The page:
Share-Based Compensation: We account for our share-based compensation in accordance with SFAS 123(R). SFAS 123(R) requires all share-based payments to employees, including grants of employee stock options, to be recognized in the income statement based on their fair values. Additionally, SFAS No. 123(R) requires the benefits of tax deductions in excess of recognized compensation cost to be reported as a financing cash flow, rather than as an operating cash flow as required under previous accounting literature, which has the effect of reducing consolidated net operating cash flows and increasing consolidated net financing cash flows in periods after adoption. For the nine months ended September 30, 2008, we did not recognize any consolidated financing cash flows for such excess tax deductions.



Under SFAS 123(R), we are required to record the fair value of stock-based compensation awards as an expense. In order to determine the fair value of stock options on the grant date, we apply the Black-Scholes option-pricing model. Inherent in the model are assumptions related to expected stock-price volatility, option life, risk-free interest rate and dividend yield. While the risk-free interest rate and dividend yield are less subjective assumptions, typically based on factual data derived from public sources, the expected stock-price volatility and option life assumptions require a level of judgment which make them critical accounting estimates. We use an expected stock-price volatility assumption that is a combination of both historical and implied volatilities of the underlying stock, which is obtained from public data sources. We consider the exercise behavior of past grants and model the pattern of aggregate exercises in determining the expected weighted-average option life.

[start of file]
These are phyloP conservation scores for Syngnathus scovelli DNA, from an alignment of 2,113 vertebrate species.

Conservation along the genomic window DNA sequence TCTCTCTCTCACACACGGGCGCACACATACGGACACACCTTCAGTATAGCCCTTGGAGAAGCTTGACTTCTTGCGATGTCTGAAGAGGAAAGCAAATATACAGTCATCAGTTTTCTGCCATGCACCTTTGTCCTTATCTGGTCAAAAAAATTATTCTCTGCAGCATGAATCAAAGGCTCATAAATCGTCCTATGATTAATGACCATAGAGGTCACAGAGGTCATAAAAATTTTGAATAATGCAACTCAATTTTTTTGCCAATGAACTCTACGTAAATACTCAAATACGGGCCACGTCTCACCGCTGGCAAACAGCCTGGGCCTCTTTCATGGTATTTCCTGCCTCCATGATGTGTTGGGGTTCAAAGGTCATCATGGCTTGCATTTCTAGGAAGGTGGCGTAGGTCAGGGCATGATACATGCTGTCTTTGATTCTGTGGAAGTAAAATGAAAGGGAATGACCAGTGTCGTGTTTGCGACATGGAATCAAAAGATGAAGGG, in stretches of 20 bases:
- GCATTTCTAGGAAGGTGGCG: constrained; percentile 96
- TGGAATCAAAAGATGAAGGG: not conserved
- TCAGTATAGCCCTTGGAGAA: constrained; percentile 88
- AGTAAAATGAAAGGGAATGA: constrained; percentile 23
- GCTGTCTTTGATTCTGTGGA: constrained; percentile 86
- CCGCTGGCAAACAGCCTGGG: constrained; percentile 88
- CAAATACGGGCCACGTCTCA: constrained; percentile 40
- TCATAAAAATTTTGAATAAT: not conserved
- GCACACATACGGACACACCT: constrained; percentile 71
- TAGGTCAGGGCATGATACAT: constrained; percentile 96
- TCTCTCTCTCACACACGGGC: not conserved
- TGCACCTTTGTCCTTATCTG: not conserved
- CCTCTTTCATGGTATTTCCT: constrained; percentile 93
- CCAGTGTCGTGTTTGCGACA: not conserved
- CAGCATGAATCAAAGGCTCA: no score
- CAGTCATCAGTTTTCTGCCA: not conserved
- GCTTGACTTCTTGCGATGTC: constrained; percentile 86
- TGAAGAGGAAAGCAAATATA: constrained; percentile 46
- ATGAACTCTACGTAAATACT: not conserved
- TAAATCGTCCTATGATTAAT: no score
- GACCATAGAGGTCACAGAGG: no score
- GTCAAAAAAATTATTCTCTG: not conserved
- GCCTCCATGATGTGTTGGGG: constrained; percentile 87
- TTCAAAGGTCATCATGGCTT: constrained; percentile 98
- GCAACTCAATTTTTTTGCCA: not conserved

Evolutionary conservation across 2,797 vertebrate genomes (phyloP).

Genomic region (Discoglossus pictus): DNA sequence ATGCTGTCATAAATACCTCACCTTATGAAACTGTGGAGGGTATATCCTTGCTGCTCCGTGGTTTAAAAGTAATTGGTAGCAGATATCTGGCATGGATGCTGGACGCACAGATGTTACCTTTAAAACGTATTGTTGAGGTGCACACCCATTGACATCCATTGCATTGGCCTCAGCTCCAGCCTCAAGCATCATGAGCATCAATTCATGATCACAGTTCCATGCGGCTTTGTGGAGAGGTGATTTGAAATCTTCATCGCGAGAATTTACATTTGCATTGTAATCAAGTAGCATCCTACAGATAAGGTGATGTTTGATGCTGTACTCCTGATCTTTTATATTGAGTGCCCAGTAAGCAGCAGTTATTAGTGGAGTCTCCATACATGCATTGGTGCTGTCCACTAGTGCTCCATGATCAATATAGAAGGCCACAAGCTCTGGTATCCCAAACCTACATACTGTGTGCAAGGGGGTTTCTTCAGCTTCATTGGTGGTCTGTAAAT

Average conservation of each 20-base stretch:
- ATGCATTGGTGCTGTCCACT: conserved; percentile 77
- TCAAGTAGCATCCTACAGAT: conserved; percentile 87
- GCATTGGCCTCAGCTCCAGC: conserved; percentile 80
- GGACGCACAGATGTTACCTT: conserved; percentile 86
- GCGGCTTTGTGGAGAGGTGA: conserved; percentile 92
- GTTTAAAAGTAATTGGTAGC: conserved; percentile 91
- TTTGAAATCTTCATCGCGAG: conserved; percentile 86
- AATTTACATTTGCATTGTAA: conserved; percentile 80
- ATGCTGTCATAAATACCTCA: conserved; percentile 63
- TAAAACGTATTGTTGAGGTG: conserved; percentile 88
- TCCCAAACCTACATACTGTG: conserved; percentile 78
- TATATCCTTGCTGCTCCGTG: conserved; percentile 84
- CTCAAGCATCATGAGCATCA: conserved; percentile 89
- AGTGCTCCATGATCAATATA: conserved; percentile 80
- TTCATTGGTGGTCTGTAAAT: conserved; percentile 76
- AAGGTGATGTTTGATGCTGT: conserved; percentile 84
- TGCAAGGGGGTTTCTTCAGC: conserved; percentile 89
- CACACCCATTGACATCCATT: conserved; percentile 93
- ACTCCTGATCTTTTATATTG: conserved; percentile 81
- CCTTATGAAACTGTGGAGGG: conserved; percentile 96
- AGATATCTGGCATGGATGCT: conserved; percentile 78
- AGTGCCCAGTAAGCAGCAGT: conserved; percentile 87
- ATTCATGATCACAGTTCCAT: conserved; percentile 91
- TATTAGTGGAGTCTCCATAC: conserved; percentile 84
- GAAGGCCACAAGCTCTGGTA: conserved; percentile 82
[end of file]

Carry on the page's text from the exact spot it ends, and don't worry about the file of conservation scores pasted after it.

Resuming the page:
Recent Accounting Pronouncements



On February 12, 2008, the FASB issued FSP 157-2. FSP 157-2 amends SFAS 157 to delay the effective date of SFAS 157 for nonfinancial assets and nonfinancial liabilities, except for items that are recognized or disclosed at fair value in the financial statements on a recurring basis (that is, at least annually). For items within its scope, FSP 157-2 defers the effective date of SFAS 157 to fiscal years beginning after November 15, 2008, and interim periods within those fiscal years. Currently we believe the impact of the adoption of FSP 157-2 in 2009 will be on our disclosures only.